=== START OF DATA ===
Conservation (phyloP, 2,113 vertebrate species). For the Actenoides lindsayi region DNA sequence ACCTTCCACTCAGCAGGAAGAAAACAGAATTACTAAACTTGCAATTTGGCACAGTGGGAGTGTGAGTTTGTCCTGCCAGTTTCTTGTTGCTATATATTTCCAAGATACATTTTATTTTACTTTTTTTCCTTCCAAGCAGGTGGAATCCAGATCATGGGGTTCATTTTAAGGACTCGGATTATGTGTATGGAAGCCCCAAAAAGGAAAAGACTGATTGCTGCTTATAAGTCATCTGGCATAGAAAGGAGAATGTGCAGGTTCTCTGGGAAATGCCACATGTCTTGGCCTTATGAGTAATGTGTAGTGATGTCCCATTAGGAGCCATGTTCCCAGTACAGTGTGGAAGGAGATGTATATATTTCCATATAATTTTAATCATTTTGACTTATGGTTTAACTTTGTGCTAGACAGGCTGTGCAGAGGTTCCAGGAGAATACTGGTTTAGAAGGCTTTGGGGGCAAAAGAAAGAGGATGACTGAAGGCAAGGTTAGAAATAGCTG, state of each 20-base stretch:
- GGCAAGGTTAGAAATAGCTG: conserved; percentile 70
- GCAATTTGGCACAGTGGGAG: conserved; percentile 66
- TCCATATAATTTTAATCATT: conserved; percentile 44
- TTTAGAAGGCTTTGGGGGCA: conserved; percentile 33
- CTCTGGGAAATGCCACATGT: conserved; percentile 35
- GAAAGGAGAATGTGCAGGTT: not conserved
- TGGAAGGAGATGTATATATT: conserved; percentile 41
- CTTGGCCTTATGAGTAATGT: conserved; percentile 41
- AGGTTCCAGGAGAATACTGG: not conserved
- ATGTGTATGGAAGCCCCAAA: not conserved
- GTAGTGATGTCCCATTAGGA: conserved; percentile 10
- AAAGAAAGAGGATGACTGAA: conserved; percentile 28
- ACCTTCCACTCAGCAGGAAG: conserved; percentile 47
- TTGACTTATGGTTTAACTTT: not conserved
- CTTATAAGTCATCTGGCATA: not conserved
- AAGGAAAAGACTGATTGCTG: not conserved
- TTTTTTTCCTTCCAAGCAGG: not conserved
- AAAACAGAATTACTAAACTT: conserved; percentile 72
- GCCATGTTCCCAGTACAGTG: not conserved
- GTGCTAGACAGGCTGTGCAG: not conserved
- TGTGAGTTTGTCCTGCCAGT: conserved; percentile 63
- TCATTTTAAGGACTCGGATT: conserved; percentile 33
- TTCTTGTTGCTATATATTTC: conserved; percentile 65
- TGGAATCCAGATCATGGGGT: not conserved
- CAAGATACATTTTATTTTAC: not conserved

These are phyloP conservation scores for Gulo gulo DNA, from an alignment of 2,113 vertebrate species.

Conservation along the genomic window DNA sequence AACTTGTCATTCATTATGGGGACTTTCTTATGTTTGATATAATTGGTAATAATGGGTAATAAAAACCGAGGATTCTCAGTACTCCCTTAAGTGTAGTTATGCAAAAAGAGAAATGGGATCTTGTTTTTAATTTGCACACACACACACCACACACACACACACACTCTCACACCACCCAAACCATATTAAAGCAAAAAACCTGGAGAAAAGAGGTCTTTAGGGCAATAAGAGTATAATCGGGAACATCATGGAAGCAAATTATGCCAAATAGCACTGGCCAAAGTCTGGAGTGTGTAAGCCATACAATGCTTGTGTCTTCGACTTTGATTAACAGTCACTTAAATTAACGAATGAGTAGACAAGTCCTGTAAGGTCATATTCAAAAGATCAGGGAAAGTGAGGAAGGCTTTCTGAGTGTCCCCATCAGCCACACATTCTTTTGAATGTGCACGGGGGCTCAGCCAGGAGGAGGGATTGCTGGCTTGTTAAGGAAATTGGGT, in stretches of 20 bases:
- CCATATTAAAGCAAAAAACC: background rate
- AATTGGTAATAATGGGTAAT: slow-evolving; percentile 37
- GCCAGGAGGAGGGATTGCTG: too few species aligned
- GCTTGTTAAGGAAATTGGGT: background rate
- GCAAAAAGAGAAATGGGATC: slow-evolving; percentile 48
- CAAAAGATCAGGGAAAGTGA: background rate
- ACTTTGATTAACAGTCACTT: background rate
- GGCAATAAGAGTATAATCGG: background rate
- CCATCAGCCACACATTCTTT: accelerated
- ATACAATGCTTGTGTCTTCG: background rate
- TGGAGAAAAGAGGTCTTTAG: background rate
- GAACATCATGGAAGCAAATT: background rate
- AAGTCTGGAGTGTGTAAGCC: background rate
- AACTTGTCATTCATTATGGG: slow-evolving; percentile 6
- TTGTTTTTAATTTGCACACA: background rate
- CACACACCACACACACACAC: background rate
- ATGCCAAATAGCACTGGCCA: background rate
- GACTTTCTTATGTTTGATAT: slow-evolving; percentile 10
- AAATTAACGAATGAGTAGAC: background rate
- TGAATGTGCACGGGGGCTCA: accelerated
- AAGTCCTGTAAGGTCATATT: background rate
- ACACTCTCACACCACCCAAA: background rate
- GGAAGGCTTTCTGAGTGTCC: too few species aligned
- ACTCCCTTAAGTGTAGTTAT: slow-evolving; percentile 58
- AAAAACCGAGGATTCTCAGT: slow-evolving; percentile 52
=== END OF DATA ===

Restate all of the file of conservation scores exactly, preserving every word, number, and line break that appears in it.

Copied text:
Conservation (phyloP, 2,113 vertebrate species). For the Actenoides lindsayi region DNA sequence ACCTTCCACTCAGCAGGAAGAAAACAGAATTACTAAACTTGCAATTTGGCACAGTGGGAGTGTGAGTTTGTCCTGCCAGTTTCTTGTTGCTATATATTTCCAAGATACATTTTATTTTACTTTTTTTCCTTCCAAGCAGGTGGAATCCAGATCATGGGGTTCATTTTAAGGACTCGGATTATGTGTATGGAAGCCCCAAAAAGGAAAAGACTGATTGCTGCTTATAAGTCATCTGGCATAGAAAGGAGAATGTGCAGGTTCTCTGGGAAATGCCACATGTCTTGGCCTTATGAGTAATGTGTAGTGATGTCCCATTAGGAGCCATGTTCCCAGTACAGTGTGGAAGGAGATGTATATATTTCCATATAATTTTAATCATTTTGACTTATGGTTTAACTTTGTGCTAGACAGGCTGTGCAGAGGTTCCAGGAGAATACTGGTTTAGAAGGCTTTGGGGGCAAAAGAAAGAGGATGACTGAAGGCAAGGTTAGAAATAGCTG, state of each 20-base stretch:
- GGCAAGGTTAGAAATAGCTG: conserved; percentile 70
- GCAATTTGGCACAGTGGGAG: conserved; percentile 66
- TCCATATAATTTTAATCATT: conserved; percentile 44
- TTTAGAAGGCTTTGGGGGCA: conserved; percentile 33
- CTCTGGGAAATGCCACATGT: conserved; percentile 35
- GAAAGGAGAATGTGCAGGTT: not conserved
- TGGAAGGAGATGTATATATT: conserved; percentile 41
- CTTGGCCTTATGAGTAATGT: conserved; percentile 41
- AGGTTCCAGGAGAATACTGG: not conserved
- ATGTGTATGGAAGCCCCAAA: not conserved
- GTAGTGATGTCCCATTAGGA: conserved; percentile 10
- AAAGAAAGAGGATGACTGAA: conserved; percentile 28
- ACCTTCCACTCAGCAGGAAG: conserved; percentile 47
- TTGACTTATGGTTTAACTTT: not conserved
- CTTATAAGTCATCTGGCATA: not conserved
- AAGGAAAAGACTGATTGCTG: not conserved
- TTTTTTTCCTTCCAAGCAGG: not conserved
- AAAACAGAATTACTAAACTT: conserved; percentile 72
- GCCATGTTCCCAGTACAGTG: not conserved
- GTGCTAGACAGGCTGTGCAG: not conserved
- TGTGAGTTTGTCCTGCCAGT: conserved; percentile 63
- TCATTTTAAGGACTCGGATT: conserved; percentile 33
- TTCTTGTTGCTATATATTTC: conserved; percentile 65
- TGGAATCCAGATCATGGGGT: not conserved
- CAAGATACATTTTATTTTAC: not conserved

These are phyloP conservation scores for Gulo gulo DNA, from an alignment of 2,113 vertebrate species.

Conservation along the genomic window DNA sequence AACTTGTCATTCATTATGGGGACTTTCTTATGTTTGATATAATTGGTAATAATGGGTAATAAAAACCGAGGATTCTCAGTACTCCCTTAAGTGTAGTTATGCAAAAAGAGAAATGGGATCTTGTTTTTAATTTGCACACACACACACCACACACACACACACACTCTCACACCACCCAAACCATATTAAAGCAAAAAACCTGGAGAAAAGAGGTCTTTAGGGCAATAAGAGTATAATCGGGAACATCATGGAAGCAAATTATGCCAAATAGCACTGGCCAAAGTCTGGAGTGTGTAAGCCATACAATGCTTGTGTCTTCGACTTTGATTAACAGTCACTTAAATTAACGAATGAGTAGACAAGTCCTGTAAGGTCATATTCAAAAGATCAGGGAAAGTGAGGAAGGCTTTCTGAGTGTCCCCATCAGCCACACATTCTTTTGAATGTGCACGGGGGCTCAGCCAGGAGGAGGGATTGCTGGCTTGTTAAGGAAATTGGGT, in stretches of 20 bases:
- CCATATTAAAGCAAAAAACC: background rate
- AATTGGTAATAATGGGTAAT: slow-evolving; percentile 37
- GCCAGGAGGAGGGATTGCTG: too few species aligned
- GCTTGTTAAGGAAATTGGGT: background rate
- GCAAAAAGAGAAATGGGATC: slow-evolving; percentile 48
- CAAAAGATCAGGGAAAGTGA: background rate
- ACTTTGATTAACAGTCACTT: background rate
- GGCAATAAGAGTATAATCGG: background rate
- CCATCAGCCACACATTCTTT: accelerated
- ATACAATGCTTGTGTCTTCG: background rate
- TGGAGAAAAGAGGTCTTTAG: background rate
- GAACATCATGGAAGCAAATT: background rate
- AAGTCTGGAGTGTGTAAGCC: background rate
- AACTTGTCATTCATTATGGG: slow-evolving; percentile 6
- TTGTTTTTAATTTGCACACA: background rate
- CACACACCACACACACACAC: background rate
- ATGCCAAATAGCACTGGCCA: background rate
- GACTTTCTTATGTTTGATAT: slow-evolving; percentile 10
- AAATTAACGAATGAGTAGAC: background rate
- TGAATGTGCACGGGGGCTCA: accelerated
- AAGTCCTGTAAGGTCATATT: background rate
- ACACTCTCACACCACCCAAA: background rate
- GGAAGGCTTTCTGAGTGTCC: too few species aligned
- ACTCCCTTAAGTGTAGTTAT: slow-evolving; percentile 58
- AAAAACCGAGGATTCTCAGT: slow-evolving; percentile 52